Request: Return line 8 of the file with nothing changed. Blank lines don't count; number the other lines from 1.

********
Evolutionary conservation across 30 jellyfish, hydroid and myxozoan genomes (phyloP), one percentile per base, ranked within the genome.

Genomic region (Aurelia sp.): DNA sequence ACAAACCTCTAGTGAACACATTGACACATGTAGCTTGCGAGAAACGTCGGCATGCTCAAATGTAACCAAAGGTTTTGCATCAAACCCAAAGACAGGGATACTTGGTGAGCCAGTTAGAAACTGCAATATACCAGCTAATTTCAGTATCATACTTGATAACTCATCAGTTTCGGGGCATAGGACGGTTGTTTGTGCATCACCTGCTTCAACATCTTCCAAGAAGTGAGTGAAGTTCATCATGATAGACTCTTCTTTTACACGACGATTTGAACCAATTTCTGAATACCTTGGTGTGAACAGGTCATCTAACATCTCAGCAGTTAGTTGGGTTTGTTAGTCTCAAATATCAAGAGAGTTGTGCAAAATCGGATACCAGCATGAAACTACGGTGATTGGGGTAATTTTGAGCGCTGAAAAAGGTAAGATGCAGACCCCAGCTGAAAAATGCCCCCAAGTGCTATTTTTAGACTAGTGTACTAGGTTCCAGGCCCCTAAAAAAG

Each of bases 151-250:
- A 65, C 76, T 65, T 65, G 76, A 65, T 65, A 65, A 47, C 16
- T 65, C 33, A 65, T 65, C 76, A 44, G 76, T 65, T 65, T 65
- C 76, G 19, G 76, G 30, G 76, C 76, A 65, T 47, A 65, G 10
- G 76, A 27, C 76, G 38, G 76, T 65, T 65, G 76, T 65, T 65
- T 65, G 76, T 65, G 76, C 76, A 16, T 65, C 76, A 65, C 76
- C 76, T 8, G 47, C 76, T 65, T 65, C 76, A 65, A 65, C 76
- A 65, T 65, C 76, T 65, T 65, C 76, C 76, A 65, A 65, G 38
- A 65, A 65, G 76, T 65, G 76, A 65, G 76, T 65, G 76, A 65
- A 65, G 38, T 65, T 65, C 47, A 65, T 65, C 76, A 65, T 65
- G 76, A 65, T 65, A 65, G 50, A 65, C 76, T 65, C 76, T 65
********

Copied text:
- T 65, G 76, T 65, G 76, C 76, A 16, T 65, C 76, A 65, C 76